District 205 Board Approves a Net $3 Million in Budget Cuts
New fees for athletics, music and art will add to revenue.
The budget evaluation process for Elmhurst Unit District 205 has ended. The board on Tuesday approved approximately $3.85 million in budget cuts and $857,146 in additional program funding, for a net budget reduction of about $3 million.
The cuts approved by the board include the elimination of 14.80 full-time equivalent faculty members, as well as several other staff positions. But positions will be added in the areas of reading support (4.0 FTE); related services, including social work (.2 FTE) and psychology (1.0 FTE); REACH (3.5 FTE); and special education (.2 FTE). A “place hold” for the position of director of research and assessment also was approved.
Among the substantive changes to the Feb. 28 budget recommendations was the approval of a tiered-fee structure for athletics, no reduction in the number of middle school counselors (due to attrition), and the elimination of the middle school guidance program for eighth grade only.
Starting next school year, students participating in athletics will pay a per-student fee based on the cost of providing the sport. Students who play boys and girls basketball and golf will see the largest increase, from the current $110 to $200 per student. Boys cross country and track will have the smallest cost increase, from $110 to $125.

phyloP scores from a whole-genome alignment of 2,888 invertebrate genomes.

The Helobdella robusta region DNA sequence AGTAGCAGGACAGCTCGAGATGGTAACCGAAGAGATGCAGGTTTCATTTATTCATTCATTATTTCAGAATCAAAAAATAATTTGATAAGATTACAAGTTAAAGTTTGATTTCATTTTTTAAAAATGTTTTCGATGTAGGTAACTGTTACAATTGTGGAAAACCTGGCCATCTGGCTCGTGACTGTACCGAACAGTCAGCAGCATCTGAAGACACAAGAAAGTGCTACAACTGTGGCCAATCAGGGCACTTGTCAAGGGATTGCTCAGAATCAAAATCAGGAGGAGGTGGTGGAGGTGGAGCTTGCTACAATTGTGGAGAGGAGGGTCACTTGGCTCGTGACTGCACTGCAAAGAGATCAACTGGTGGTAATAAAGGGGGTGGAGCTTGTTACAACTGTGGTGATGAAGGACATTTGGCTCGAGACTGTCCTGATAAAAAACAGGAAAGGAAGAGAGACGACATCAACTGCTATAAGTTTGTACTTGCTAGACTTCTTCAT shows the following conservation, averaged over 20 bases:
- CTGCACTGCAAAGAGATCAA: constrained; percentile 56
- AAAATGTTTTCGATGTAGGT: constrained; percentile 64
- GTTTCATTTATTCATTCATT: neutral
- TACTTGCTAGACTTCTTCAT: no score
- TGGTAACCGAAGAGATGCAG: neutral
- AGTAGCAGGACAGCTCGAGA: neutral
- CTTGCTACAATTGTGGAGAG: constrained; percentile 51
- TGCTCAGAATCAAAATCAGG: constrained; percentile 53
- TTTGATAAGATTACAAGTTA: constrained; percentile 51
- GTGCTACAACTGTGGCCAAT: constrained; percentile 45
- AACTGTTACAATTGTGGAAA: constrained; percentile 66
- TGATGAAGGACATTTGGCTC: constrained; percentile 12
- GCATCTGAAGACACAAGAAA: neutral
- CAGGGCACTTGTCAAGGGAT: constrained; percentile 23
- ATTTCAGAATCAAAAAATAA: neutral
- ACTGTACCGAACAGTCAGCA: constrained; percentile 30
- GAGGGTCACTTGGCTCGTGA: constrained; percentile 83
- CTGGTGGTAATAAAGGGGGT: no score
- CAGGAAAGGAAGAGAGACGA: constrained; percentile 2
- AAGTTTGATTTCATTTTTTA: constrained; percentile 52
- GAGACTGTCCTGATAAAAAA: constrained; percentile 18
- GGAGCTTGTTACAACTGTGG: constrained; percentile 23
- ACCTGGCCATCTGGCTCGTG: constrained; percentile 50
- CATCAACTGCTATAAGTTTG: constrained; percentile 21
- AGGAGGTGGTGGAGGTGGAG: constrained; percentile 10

Also approved were fees for music and art. Next year, high schoolers wiIl pay a $150 to play in the orchestra or band and $65 to sing in the choir. Students in high school art classes will each pay $26 for materials and supplies.
After further review of the middle school guidance program, the board approved the recommendation to keep guidance classes for sixth- and seventh-graders for at least another year. However, the board approved integrating the eighth-grade guidance curriculum into health studies.
“In our audit of staff credentials needed for such a transition, we realized that most of the subject matter for sixth- and seventh-graders were social and emotional, which would fall under the social studies curriculum,” Karen Sullivan, assistant superintendent for curriculum and instruction, said. “Therefore, we had some issues as to how to integrate the certifications needed to teach social studies with new certifications for counselors.”
Sullivan said administrators will continue to evaluate the sixth- and seventh-grade guidance programs for next year.
A summary of the approved recommendations, including the new tiered fee structure for athletics, can be found here.